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12.06.2004

Judicial activism - guilty on all sides

Megan McArdle produced another outstanding article, this one is on judicial activism and the US model of republican government. She is quickly becoming on of my favorite daily reads.

She makes an excellent point right off the bat, "that doesn't mean that judicial activism doesn't exist; it just means that it's a bipartisan vice". Both ends of the political spectrum in this country have judges who have imposed their will via judicial fiat, neglecting the institution which is supposed to set national will into law, the US Congress. However there is a reason that most judicial activism is seen as coming form the Left, it's because of their view on constitutional law.

I am by no means a legal scholar, in fact I know just enough to get myself into trouble ;), but it is fairly obvious that the conservative view of the courts' role in American government is to interpret the law as written, to infer from and not extend the meaning of existing legislation. This leads, predictably, to less conservative judges going outside of the letter of the law. This contrasts greatly with the pervasive liberal view of the courts' role and influence, divine the spirit of the law and rule from there, regardless of the letter of it. This is the source of liberal judicial activism, base your rulings on what the law "means", not what it "says".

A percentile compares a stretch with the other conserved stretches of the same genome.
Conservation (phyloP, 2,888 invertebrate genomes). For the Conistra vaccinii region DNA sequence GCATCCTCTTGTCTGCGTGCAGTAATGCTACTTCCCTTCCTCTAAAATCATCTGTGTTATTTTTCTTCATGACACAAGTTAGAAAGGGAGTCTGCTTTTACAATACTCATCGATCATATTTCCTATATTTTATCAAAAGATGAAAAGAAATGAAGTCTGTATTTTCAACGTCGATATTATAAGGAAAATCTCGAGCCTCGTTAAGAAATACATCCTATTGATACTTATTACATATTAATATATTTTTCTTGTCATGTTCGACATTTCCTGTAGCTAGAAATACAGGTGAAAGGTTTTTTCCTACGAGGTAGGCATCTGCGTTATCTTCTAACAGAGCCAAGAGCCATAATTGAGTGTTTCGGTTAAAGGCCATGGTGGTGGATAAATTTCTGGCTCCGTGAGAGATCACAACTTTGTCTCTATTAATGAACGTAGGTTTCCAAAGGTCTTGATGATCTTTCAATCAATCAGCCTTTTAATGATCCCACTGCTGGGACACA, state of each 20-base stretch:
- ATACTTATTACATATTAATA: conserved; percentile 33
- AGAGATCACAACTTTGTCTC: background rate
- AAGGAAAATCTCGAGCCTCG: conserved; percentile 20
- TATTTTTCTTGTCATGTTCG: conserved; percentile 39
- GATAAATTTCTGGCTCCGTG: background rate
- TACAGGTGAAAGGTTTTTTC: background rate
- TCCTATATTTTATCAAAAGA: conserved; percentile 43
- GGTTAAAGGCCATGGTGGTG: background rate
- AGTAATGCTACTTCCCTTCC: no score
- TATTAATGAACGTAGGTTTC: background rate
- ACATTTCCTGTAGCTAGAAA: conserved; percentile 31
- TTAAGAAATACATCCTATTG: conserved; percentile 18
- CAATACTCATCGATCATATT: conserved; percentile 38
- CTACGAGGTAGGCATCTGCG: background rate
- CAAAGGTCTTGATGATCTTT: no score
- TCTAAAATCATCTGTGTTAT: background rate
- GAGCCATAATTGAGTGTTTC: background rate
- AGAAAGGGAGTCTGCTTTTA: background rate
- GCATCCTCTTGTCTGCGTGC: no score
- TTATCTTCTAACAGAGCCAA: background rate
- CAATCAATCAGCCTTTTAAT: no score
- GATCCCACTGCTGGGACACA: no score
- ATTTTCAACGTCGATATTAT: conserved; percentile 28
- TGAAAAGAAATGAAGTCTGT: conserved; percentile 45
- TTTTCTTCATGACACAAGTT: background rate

This type of activism has slowly eroded federalism in our government, or as Justice Scalia put it in the context of Lawrence v. Texas, the constitution nowhere empowers the federal government to decide what we may, or may not do in bed, nor to prevent the states from deciding. That is the key to our system of republican government; the federal government's role is strictly defined by the Constitution and anything else belongs to the states.

What is funny is that the liberals in the blue states should really like that, they could have all the government health care and high taxes they want, in their own states.

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